Tagged: Alaska Packraft Guidebook
- January 31, 2024 at 10:28 am #3873Jule HarleKeymaster
SOURCE: The Alaska Packraft Guidebook: Premier Rivers & Creeks in the 49th State (1st ed) Copyright: 2022 by Jule Harle. Refer to the guidebook for additional info, photos, waypoints or detailed river maps. Author permission required to reproduce, duplicate or transfer following content.
QUICK RIVER STATS:
Length: 4 miles
Gauge: USGS Willow Creek at Willow: https://waterdata.usgs.gov/monitoring-location/15294005/#parameterCode=00065&period=P7D&showMedian=false
Shuttle: Guardrail only: 2 miles, 3.5 miles if also paddling Red Gate
Put-in: 61.78108, -149.81619, refer to “Put-in Directions” below
Takeout: Shirley Towne bridge, same takeout for “Red Gate” section
Character: The Guardrail section is perhaps one of the best “roadside” intermediate runs in Alaska. The small ledges, boulder gardens, large holes and wave trains provide challenging training grounds. The rapids are well spaced with short recovery pools. It’s pretty common for intermediate paddlers to go Guardrail, before meeting up with beginner friends at the Red Gate put-in to continue downstream.
Water Level: Refer to the Willow Creek gauge. The water comes primarily from snowmelt in the spring, but it often gets bumped back up later in the summer and fall from rain. How high and long Willow runs depends on the snowpack at Hatcher that season and the rate of melt.
Guardrail can be paddled as low as 250 cfs, if you’re looking for a bony & creeky run with plenty of rocks and slots to maneuver through. The lower it is, the more time you have between features. Common flows for packrafts are between 400-1200 cfs. Once in the 1000 cfs range, expect the rapids to become pushy & much more powerful- with plenty of big holes to punch and features to avoid. Levels above 1500 cfs become very demanding; Guardrail turns into a solid class IV run.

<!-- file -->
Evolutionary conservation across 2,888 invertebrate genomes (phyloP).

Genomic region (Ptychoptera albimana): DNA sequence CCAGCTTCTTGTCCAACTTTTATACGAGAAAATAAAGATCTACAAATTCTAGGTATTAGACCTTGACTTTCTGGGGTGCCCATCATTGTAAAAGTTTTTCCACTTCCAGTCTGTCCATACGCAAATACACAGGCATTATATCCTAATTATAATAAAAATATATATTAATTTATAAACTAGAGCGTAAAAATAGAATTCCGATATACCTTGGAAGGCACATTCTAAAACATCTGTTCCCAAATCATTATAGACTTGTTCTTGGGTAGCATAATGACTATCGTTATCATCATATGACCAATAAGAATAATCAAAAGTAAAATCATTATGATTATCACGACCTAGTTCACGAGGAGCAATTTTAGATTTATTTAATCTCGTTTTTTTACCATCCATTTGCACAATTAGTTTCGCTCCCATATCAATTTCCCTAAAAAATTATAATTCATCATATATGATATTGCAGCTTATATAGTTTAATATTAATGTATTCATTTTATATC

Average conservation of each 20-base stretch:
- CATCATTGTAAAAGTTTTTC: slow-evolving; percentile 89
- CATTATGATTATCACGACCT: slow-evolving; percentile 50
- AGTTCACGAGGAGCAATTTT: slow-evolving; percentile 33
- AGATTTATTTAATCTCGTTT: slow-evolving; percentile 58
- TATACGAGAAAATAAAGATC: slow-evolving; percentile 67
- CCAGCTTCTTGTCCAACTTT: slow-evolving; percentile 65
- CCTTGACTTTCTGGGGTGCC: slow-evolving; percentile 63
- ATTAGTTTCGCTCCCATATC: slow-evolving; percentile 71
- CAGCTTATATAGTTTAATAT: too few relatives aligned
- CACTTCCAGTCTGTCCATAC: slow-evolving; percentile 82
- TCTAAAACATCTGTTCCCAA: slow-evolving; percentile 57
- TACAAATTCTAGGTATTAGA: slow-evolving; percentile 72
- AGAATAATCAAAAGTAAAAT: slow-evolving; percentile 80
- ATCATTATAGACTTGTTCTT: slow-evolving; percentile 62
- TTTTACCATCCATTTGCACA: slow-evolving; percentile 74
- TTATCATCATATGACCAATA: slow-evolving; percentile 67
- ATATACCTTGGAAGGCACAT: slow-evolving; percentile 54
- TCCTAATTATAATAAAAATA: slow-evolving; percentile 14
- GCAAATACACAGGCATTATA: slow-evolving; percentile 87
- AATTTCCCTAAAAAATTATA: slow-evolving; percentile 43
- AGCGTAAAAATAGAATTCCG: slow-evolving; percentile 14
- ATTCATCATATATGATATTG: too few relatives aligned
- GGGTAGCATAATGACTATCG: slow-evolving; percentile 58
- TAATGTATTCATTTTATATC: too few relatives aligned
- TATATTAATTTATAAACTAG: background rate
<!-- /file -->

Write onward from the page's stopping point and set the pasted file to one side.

Put-in Directions: From Wasilla, drive North on the Parks Highway for about 45 minutes. After mile marker 71, turn right onto Willow-Fishhook Road, following signs towards Hatcher Pass. After Shirley Towne Rd (take out), drive 3.1 miles until the steep paved pull out on the right. It is immediately before a sharp right turn with the 40 mph yellow speed limit sign. Look across the street for a red marking on guard rail; this is where the trail begins. Hike 1/4 mile down the steep trail, before arriving at the put-in.
River Description: The 1/4 mile hike leads you to a shallow canyon. The first feature is called Warm Up (IV-) rapid; hike upstream to run it or put-in directly underneath it. You can also hike further upstream on the river side social trail if you’d like to run some bigger drops. “Warm Up” is considered the most difficult rapid on Guardrail, however there are many more downstream similar in nature. If you don’t like this rapid, it’s a pretty good indicator you might not like the rest of the run.
Below waits a deep recovery pool before the next rapid. The next 2 miles deliver almost a dozen read and run class III+/IV- rapids; all are scoutable from the banks. There aren’t many formal names for the rapids; although “House” rapid is obvious as there is a large house on the left bluff, followed by “Yellow Brick Road”- a sharp left hand turn with the creek pushing into the outside wall. These features aren’t necessarily any more notable or harder than what’s upstream- just easier to identify.
The grand finale, Five Fingers (IV-) is one of the most continuous rapids on Guardrail; it arrives soon after the previous sharp left turn. Five Fingers consists of five ledge drops with large boulders- these moves are fairly back to back. The pool at the base of this rapid is the put-in for the Red Gate section.
Jule Harle on “Warm Up Rapid,” 1200 cfs
PC: Gerard Ganey
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